Next round of severe weather could bring damaging wind, hail from Texas to North Carolina

Severe weather is possible for a large area of the southern U.S. on Sunday.

A storm system that brought damaging winds and large hail from Texas to Mississippi on Saturday will interact with a developing storm to bring the next round of severe weather to some of the same spots on Sunday. It will also expand north and east into the Ohio River Valley and the Mid-Atlantic.

Hail the size of grapefruits or softballs fell on Saturday in Cherokee and Houston counties in Texas. While no tornadoes were officially reported, strong and damaging winds were reported in parts of the region. The storms also brought torrential rain, with 5.42 inches falling in Taylor, Texas, just outside of Austin.

The system was moving into parts of the Midwest on Sunday morning and bringing some rain and scattered thunderstorms.

There is a severe thunderstorm Watch until 9 a.m. CDT in southern Texas as the next storm moves into the region. Models are showing a well-organized system moving through Texas Sunday afternoon and into Louisiana and Arkansas at night.

The combination of Saturday’s storm system moving into the Midwest and the new storm system moving into the South will bring a risk for severe weather on Sunday from Texas to Kentucky. Torrential rain, damaging winds, large hail and some brief tornadoes are possible with the system. Houston; New Orleans; Little Rock, Arkansas; Nashville, Tennessee; and Louisville, Kentucky, are all at risk for severe weather Sunday.

On Monday, the storm system in the South will begin to catch up with a trailing cold front from the Midwest storm system and bring gusty thunderstorms to much of the southeast U.S.

However, the storms could become locally severe in the Carolinas, where damaging winds, large hail and brief tornadoes are possible on Monday.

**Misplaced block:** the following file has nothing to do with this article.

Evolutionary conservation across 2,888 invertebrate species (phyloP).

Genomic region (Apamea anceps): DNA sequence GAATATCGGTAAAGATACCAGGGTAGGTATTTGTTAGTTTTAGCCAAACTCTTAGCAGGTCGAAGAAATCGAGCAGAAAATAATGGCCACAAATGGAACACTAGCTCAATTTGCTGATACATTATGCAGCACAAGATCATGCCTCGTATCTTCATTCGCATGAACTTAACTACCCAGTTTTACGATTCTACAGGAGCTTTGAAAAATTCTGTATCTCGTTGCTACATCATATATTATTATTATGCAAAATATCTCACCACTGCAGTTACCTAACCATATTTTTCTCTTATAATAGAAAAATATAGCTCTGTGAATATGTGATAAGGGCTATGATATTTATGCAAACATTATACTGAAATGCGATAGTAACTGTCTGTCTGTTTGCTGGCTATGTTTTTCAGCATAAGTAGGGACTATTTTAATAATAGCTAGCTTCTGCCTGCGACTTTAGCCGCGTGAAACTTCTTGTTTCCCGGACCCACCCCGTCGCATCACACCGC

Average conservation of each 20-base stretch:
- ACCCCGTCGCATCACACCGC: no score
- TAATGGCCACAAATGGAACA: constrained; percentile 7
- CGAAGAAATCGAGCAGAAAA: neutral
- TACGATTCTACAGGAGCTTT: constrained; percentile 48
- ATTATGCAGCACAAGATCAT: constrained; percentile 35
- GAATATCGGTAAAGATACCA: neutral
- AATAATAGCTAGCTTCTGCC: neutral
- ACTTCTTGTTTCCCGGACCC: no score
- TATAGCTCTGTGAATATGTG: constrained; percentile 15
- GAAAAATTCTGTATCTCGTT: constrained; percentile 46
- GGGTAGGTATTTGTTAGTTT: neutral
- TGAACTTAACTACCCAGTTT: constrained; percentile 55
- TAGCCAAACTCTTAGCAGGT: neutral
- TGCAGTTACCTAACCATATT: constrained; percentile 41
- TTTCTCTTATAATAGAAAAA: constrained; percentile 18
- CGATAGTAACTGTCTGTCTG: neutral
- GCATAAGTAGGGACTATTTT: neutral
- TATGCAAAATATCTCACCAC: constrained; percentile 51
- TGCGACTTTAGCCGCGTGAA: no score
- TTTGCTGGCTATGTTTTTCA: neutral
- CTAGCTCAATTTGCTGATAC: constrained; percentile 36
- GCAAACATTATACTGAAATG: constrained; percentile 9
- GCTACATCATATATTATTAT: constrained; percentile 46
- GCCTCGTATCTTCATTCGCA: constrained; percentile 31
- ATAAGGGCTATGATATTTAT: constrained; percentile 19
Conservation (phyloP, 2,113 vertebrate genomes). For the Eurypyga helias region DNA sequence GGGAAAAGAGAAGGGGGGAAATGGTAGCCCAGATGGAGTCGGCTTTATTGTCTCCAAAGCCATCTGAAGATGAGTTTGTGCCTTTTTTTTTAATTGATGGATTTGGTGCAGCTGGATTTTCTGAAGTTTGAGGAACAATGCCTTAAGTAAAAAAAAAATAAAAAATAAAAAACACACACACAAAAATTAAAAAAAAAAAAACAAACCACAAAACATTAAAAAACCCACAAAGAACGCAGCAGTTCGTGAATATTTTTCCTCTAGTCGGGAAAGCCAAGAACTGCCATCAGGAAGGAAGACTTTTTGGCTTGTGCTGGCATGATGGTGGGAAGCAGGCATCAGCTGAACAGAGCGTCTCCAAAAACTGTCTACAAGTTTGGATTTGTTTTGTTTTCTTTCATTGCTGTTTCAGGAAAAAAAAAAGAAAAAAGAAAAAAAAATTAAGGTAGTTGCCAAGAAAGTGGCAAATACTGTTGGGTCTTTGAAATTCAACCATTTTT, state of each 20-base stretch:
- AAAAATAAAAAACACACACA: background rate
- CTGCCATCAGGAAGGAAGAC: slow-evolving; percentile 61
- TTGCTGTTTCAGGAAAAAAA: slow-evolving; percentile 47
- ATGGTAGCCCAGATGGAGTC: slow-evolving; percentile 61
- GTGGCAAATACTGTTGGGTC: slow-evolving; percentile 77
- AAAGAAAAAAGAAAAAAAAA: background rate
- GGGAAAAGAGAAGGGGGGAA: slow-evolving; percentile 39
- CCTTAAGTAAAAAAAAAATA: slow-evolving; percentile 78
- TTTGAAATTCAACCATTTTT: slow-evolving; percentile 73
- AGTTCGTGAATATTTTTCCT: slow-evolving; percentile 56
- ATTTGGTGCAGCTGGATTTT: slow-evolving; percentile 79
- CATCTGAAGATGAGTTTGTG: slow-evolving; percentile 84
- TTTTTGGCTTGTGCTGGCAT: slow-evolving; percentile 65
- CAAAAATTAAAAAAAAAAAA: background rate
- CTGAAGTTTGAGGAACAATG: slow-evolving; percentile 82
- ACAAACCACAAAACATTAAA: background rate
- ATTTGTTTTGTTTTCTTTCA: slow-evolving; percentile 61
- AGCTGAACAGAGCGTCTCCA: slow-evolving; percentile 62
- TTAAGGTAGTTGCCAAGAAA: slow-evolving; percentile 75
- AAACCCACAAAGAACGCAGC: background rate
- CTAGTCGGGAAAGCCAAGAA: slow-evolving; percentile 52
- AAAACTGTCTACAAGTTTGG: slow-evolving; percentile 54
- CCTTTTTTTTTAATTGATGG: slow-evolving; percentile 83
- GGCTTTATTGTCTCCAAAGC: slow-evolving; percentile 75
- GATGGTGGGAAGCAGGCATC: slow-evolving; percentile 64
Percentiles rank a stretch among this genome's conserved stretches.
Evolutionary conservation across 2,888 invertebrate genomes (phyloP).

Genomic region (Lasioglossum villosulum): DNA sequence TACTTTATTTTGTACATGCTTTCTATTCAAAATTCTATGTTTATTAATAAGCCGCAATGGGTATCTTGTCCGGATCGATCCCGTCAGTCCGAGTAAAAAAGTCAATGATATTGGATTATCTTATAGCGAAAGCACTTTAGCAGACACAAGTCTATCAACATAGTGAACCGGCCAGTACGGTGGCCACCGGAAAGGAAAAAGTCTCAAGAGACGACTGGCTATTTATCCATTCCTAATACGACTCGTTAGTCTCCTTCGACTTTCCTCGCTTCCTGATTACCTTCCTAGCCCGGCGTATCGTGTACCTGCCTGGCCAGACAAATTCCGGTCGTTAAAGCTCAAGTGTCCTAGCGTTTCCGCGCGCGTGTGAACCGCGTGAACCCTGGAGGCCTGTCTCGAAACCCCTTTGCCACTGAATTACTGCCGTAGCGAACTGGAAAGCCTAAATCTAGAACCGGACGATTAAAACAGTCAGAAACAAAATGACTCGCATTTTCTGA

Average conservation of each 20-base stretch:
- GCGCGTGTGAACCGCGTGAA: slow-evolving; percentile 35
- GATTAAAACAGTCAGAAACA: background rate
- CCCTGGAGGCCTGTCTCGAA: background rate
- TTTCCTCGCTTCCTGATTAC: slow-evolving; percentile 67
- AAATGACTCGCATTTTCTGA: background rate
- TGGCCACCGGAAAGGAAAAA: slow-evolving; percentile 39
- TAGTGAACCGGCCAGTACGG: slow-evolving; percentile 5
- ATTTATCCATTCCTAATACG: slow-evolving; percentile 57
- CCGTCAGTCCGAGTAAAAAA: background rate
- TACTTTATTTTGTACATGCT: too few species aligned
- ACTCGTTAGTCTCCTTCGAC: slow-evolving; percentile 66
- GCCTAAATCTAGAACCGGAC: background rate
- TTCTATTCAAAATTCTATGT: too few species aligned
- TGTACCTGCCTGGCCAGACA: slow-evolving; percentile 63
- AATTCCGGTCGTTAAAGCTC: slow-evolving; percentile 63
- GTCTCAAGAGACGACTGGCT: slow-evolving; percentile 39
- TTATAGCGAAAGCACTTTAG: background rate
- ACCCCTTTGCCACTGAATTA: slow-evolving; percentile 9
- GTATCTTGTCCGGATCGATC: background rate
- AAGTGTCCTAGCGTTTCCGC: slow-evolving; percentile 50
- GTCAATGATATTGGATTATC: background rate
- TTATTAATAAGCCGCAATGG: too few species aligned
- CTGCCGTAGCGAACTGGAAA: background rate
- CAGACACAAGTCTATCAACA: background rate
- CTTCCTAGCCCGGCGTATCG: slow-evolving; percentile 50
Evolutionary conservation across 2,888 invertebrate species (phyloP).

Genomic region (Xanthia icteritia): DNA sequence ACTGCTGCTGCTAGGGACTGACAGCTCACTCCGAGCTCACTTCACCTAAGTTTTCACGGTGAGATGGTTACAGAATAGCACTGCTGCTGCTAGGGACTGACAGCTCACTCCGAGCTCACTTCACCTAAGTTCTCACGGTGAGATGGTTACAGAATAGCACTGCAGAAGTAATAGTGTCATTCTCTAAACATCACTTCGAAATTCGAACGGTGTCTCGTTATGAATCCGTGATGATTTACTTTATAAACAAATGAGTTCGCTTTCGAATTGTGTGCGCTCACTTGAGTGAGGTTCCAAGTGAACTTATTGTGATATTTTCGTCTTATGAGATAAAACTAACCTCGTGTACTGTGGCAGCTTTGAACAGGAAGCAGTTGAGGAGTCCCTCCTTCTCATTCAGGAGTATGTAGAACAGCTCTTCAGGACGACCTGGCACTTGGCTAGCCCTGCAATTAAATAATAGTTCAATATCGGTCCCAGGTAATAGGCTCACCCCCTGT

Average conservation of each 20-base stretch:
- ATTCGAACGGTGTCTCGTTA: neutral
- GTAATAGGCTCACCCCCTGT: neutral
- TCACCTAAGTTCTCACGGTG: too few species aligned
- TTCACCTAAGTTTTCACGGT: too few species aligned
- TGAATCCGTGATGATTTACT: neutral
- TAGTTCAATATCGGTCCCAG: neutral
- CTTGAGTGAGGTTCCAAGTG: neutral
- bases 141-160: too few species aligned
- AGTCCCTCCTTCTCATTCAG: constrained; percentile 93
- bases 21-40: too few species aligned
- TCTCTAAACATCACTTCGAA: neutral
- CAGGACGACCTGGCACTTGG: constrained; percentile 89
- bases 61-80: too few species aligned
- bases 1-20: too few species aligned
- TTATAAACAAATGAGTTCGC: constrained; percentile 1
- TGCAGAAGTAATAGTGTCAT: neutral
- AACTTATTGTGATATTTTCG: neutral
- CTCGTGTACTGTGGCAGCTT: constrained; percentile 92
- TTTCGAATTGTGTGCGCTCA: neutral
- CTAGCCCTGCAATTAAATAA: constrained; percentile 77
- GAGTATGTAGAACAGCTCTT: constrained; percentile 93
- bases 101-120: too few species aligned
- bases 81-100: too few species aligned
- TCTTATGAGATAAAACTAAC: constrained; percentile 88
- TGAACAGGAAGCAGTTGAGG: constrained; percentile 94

The combination of these two storms over the next two days will bring a good deal of rain from Texas to the Carolinas. Many areas will receive 2 to 3 inches by Monday night. However, there is an increasing concern for over 4 inches of rain in parts of eastern Texas, Louisiana, Arkansas and Mississippi.

The heavy rain, possibly in a very short time period, could lead to flash flooding over the next 48 hours.

Tracking spring warmth

Saturday was a mild day for much of the central and eastern United States. Kansas City, Missouri, had a high temperature of 77 degrees on Saturday, its warmest day since Oct. 8.

The mild air will make a push again Sunday into parts of the Midwest, Southeast and Mid-Atlantic. Temperatures from Kansas City to Atlanta will be about 10 degrees above average.

On Monday, the warm air will make its way to the Northeast and Mid-Atlantic, however, cool air off the Atlantic Ocean will keep New England pretty cold.

There will likely be a nearly 40-degree temperature difference between Boston and Philadelphia, with New York possibly on either side of the 70-degree mark.